Tag Archives: meaning

“I Grow More Intense as I Age.”

In earlier posts I discussed a passage in George Eliot’s novel The Mill on the Floss in which Eliot suggested that, compared to the young, the middle-aged are “half-passionate” while the elderly are “merely contemplative,” that is, without any passion at … Continue reading

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Simplification of Character

I’ve been thinking recently about the psychological task of simplification as it pertains to late life. I’m following the outline provided by twentieth-century theologian Lewis Joseph Sherrill, who says that simplification involves “distinguishing the more important from the less important, … Continue reading

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Adaptation at the Movies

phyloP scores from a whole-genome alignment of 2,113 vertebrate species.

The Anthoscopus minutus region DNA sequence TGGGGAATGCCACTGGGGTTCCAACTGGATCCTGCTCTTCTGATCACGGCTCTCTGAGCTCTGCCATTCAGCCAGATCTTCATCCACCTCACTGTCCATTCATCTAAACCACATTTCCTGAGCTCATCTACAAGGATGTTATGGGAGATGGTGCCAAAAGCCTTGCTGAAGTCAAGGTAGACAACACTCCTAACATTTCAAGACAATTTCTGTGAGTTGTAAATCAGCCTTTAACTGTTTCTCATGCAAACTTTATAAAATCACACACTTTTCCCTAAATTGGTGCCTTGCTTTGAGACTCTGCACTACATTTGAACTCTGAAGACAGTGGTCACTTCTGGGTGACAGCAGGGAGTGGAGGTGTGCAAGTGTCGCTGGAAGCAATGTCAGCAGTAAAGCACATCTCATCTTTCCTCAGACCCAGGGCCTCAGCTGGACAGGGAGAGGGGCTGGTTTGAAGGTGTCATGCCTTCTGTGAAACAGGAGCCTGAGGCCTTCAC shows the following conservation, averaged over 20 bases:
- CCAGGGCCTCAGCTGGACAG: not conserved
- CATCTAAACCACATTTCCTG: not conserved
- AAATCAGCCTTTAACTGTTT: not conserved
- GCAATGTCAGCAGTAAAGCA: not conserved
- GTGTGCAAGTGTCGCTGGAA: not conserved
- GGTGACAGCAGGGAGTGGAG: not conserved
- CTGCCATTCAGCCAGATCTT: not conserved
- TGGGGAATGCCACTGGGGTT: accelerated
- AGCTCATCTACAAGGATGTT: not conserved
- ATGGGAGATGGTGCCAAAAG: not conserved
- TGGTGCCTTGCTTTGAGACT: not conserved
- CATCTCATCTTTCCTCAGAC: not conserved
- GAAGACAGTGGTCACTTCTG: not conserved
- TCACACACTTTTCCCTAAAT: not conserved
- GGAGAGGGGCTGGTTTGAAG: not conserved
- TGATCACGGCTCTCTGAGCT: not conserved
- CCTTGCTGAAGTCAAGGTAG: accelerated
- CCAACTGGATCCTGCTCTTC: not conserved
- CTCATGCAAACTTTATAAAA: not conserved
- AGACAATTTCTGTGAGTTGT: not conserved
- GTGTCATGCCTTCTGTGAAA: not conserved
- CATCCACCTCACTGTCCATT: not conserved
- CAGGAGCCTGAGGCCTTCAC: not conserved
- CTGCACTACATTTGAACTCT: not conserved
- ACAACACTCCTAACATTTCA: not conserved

I recently wrote a reflection on Birdman, the Michael Keaton film about an actor who played a superhero in the ’90s and now is trying to resurrect his career by staging a play. I described the “Birdman” voice that only Riggan, … Continue reading

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The Two Phases of Retirement

Work and leisure patterns late in life are changing. The ideal of taking full retirement in order to live a life of leisure is giving way to phenomena such as partial retirement, active retirement, or, as I labeled what I’ve been … Continue reading

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What Matters Most to Assisted Living Residents

The National Center for Assisted Living reports that the average age of individuals in assisted living facilities in the US is 86.9 years.  The average length of stay is about 28 months.   Martin Bayne is an exception to the typical assisted living … Continue reading

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